Finished seafood feast, lobster, mussels, chorizo, and fresh corn.

Finished seafood feast, lobster, mussels, chorizo, and fresh corn.

Christine was out of town, it was time to cook instead of playing music, and I sent out a Seafood Sunday suggestion to all the kids, receiving a couple “too busy” and “already have plans” texts. Sam, however was free and excited.

While he ran for wine, I went to Central Market (an incredible Austin institution, we’re so lucky) for 2 live lobsters, a pile of mussels, 8 jumbo shrimp and some local sweet corn. I knew I had white wine, chorizo, shallots, chicken broth and fresh herbs at the house. I started a little olive oil and shallots in a pan, browned some chorizo and added white wine and chicken broth. I’d never heard of chorizo till I moved to Texas in 1991. A couple hispanic musician friends were reminiscing about the smell of chorizo wafting into their bedrooms as small children. It’s a spicy sausage that crumbles into the pan. The smell is amazing. If I do it again, though, I think I’ll cook the chorizo in its own pan and add later like a garnish. Ah (he argues with himself) but the spices from the sausage REALLY flavored the broth nicely.

So, now we have a couple Tito’s under our belt and it’s time to quickly toss some peeled and deveined shrimp into the wine and chorizo broth. It only take about 2 minutes, really, it’s fast….when they turn white and pillowy, take ’em out fast and slip them into an ice water bath. Of course, while this is happening we’ve been squirting our favorite condiments into a small bowl; ketchup, dijon, horseradish, siracha, Marie Sharp’s that we discovered in Belize, tabasco, worcestershire….you get where I’m going. Seafood Sunday is on, and we’ve got chorizo infused shrimp cocktail to dip in our spicy sauce. ‘Scuse me while I remember…….

Regular and sweet potato waffle fries.

Regular and sweet potato waffle fries.

We weren’t frying any seafood (this time), but Sam and I love a little bite of crispy, so we supplemented our cooking time with some waffle fries (sweet potato and regular). We weren’t ambitious enough to try this from scratch, but the frozen variety, when cooked correctly, are quite tasty. I’ve learned to cook sweet corn by starting with a cold pot of water. I find that by the time I remember to check on it it’s been cooking quite nicely and I can just turn the burner off and let them wait. Sam wisely rolled them in butter, salt and pepper. I’m not sure if we remembered that night, but cajun pepper powder is always a nice touch.

A dozen or more black mussels were inserted into the spicy broth and covered. A big pot of salted water was boiling and it was time to wake up the lobsters for their final jacuzzi. I’ve been at picnics in Bar Harbor where lobsters were plunged and served like hot dogs, but I’ve only been hands on a couple of times. The lovely creatures had been on ice for a couple hours, so they simply endured their fate. I was proud. We steamed them, although the claws were at the bottom of the pot and probably boiling more than steaming.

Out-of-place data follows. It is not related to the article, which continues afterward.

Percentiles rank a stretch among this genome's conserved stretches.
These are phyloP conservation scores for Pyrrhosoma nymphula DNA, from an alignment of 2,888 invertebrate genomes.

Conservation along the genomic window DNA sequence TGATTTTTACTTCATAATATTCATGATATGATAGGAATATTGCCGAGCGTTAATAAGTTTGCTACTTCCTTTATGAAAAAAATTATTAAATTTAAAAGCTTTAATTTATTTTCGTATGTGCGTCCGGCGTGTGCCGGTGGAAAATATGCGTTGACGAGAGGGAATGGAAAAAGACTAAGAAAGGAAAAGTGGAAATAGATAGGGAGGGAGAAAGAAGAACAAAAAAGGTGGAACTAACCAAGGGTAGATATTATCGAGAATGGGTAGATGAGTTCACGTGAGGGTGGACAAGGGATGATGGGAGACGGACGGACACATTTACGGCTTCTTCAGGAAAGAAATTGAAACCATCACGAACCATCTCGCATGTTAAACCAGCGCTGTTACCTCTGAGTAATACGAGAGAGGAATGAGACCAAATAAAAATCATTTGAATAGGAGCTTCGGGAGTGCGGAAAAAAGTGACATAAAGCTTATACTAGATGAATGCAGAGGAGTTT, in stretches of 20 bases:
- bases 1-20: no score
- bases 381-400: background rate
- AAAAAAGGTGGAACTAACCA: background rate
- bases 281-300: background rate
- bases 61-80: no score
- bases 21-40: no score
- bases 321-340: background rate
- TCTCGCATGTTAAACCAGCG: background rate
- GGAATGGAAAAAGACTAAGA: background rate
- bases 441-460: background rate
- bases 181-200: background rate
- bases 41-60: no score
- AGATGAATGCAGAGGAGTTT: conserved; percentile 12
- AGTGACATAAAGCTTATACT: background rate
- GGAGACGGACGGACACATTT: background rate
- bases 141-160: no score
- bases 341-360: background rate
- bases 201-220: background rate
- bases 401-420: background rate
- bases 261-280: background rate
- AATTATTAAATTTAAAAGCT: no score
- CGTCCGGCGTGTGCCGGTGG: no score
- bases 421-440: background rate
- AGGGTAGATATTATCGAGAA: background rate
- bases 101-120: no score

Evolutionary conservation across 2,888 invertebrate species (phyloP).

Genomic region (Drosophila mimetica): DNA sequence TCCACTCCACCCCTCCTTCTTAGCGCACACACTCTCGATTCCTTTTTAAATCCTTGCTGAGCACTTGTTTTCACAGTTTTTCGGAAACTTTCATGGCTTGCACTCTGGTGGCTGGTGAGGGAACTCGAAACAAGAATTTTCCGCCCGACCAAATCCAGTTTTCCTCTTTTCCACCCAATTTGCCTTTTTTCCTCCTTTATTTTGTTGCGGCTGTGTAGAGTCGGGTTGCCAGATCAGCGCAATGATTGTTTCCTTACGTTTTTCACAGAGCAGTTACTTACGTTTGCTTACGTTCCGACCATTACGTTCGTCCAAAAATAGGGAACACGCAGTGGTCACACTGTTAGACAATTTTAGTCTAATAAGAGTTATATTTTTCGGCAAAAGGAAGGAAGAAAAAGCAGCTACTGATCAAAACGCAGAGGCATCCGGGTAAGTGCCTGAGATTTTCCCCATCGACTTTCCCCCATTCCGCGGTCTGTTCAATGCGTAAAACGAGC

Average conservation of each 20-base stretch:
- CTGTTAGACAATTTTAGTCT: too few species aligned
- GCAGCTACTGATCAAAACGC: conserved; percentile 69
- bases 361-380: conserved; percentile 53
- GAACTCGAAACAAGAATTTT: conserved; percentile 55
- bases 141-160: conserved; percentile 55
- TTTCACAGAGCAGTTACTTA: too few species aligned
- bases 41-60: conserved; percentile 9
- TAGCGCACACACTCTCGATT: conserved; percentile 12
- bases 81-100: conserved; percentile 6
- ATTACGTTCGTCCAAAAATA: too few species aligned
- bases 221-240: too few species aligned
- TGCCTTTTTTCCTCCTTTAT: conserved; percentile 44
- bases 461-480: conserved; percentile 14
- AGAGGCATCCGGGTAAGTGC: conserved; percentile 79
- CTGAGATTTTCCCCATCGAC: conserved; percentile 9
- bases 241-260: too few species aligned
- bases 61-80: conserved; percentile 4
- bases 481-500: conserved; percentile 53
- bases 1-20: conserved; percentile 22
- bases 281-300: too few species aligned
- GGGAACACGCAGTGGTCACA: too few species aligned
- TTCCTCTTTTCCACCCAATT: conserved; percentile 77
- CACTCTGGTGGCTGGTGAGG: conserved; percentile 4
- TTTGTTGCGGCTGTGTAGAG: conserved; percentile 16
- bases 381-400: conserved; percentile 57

Lobster-ice-BathOkay. When something goes under the fire here at the MoonHouse we holler “shit in the broiler” and this was just a little steamier. The mussels popped open and we turned off the heat. We let the lobsters go 10 minutes and then started peeking. A dependable magazine suggests that the lobster tail should reach a temperature of 175 degrees, and ours was approaching 180. Move, Gage men, get those bugs into an ice water bath. After some pounding and cutting of lobster shell it was time to eat.

With a garnish of fresh chives we had beautiful plates in front of us, a nice glass of red wine, and enjoyed it all with a rental of the latest Die Hard movie. Vive la seafood! Ciao for now. CG

Back Story – Why I Cook

Pear Butter after 12 hours in the crockpot.

Pear Butter after 12 hours in the crockpot.

My first wife, Gwen, is an awesome home cook.  Her parents were a mixture of German and Romanian, and always had a pot of something on the stove, be it pasta sauce with paprika and green peppers, sausage and sauerkraut or pork roast sitting on sliced potatoes with fluffy dumplings simmering on the top.  I begged for the pork recipe for years and was finally rewarded (long after the divorce) with a framed calligraphy copy.

I bring this up because she instilled in me and our two boys a love of the kitchen and an inquiring nose and palette, attributes I was not exposed to as a child (my mom would cover a meatloaf with Campbell’s tomato soup from a can).  As I write this I have homegrown homemade pear butter simmering in a crockpot with pungent whiffs of cinnamon, ginger, raw sugar and pear.  And I wouldn’t be surprised if either of our sons have something half finished in the fridge that will hit the stove tomorrow.

My wife Christine, while a fantastic cook with a recipe in front of her, is not drawn to it, and happens to be the current Chair of the Board of Trustees of the National Recording Academy.  She runs the GRAMMYs, for crying out loud.  She’s out of town a lot, and it’s not always fun to cook for one.  I do enjoy cooking large meals and freezing individual portions for later (with the use of my beloved Food Saver system, a topic for a separate post), but it’s much more enjoyable to get one or all of my kids into the kitchen for  a spontaneous cooking and drinking extravaganza.  Which happens often…stay tuned.  Ciao for now. CG